Although only 23% of Baby Boomers and 18% of Pre-Boomers would trust self-driving cars, more than half of Gen Y and Gen Z vehicle owners trust the technology, according to the recently released J.D. Power 2016 U.S. Tech Study.
Danny King writes for AutoBlog that the results of this study jibe with studies that have said in recent years that Millennials are less interested in driving than people their age used to be. Thus, those under 30 are twice as likely to be interested in so-called alternative mobility choices like car sharing and “mobility-on-demand.” Earlier this year, a University of Michigan study found that fewer Americans are applying for driver’s licenses, in all age groups up to people in their 60s.
Survey Examined Many Areas
J.D. Power, a global market research company, conducted the study from February through March of this year, with an online survey of more than 7,900 people who bought or leased a new vehicle within the past five years. The study looks at consumer awareness and interest in technologies that are emerging or are expected in the future.
In addition to delving into people’s trust in automated technologies and interest in alternative mobility, the study analyzed a variety of areas, such as convenience and comfort, connectivity and entertainment, energy efficiency and navigation, driving assistance, and collision protection. The study also explored consumers’ interest in such topics as threats to cybersecurity.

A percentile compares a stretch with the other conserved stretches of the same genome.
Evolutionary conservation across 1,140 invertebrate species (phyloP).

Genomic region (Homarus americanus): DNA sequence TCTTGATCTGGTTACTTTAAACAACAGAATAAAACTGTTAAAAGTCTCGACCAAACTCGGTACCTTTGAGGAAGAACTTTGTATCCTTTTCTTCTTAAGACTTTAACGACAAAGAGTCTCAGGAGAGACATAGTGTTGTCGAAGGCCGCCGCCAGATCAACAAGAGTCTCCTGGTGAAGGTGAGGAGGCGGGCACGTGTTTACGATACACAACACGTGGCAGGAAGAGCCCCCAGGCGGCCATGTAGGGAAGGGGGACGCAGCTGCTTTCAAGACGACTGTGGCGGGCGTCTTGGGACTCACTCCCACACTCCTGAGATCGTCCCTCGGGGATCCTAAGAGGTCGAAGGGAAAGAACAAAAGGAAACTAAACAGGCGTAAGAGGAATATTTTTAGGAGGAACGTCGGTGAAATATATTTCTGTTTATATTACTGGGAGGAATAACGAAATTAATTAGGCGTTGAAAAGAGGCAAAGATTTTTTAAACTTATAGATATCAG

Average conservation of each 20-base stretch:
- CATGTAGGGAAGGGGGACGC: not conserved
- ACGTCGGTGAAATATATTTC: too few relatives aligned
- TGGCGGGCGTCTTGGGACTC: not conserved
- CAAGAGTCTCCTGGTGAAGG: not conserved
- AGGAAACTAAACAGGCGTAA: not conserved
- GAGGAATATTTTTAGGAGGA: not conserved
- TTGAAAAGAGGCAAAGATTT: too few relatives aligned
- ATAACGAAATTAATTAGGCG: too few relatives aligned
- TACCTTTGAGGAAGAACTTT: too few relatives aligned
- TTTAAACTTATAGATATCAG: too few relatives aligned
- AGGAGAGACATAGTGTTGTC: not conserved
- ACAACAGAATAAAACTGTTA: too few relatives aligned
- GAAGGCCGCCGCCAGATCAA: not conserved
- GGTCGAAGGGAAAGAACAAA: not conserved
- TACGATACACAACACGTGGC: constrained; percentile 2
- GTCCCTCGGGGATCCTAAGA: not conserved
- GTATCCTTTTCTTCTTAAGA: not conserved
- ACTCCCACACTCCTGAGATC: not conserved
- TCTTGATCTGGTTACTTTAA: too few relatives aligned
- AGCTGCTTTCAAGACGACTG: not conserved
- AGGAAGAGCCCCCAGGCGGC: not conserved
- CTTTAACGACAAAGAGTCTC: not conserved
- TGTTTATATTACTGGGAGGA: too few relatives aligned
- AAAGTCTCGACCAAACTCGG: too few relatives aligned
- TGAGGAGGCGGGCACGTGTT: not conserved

Interest in Semi-Autonomous Features
Although many consumers in general are interested in semi-autonomous features such as “smart headlights, night vision, lane change assist, traffic jam assist, medical emergency stop, smart intersection, and predictive vehicle control,” the only age groups in which more than half of the people embrace fully-autonomous vehicles are Gen Y and Gen Z, according to the study. Gen Y is defined as people born from 1977 to 1994, and Gen Z are those born from 1995 to 2000 for the purposes of this study. Baby Boomers are people born between 1946 and 1964, and pre-Boomers are those born before 1946. Gen-X are people born from 1965 to 1976.
Meanwhile, in another self-driving car news item, Sage Lazzaro writes for the Canadian publication Observer Business & Tech that there is growing concern that people in autonomous vehicles will be having sex in the vehicles, and will not be prepared to take the wheel should there be an emergency:
While it would be easy to look up from your phone and grab the wheel, the same can’t be said if sex is your chosen driverless car pastime.
He added that 30 United States cities are expected to have self-driving vehicles by the end of this year. “[B]ut only time will tell if the U.S. sector will grow concerned about sex as a distracted driving problem as well.”
Among the many snide comments suggesting that a CBC article on the topic was merely “click bait,” someone using the name Citizen #1122455122247 wrote:
The benefits of a properly integrated, self driving car network, along with traffic management networks would be a huge benefit to society overall, would help reduce congestion, would help reduce emissions […] Of course then our employers will expect us to be working during our commutes.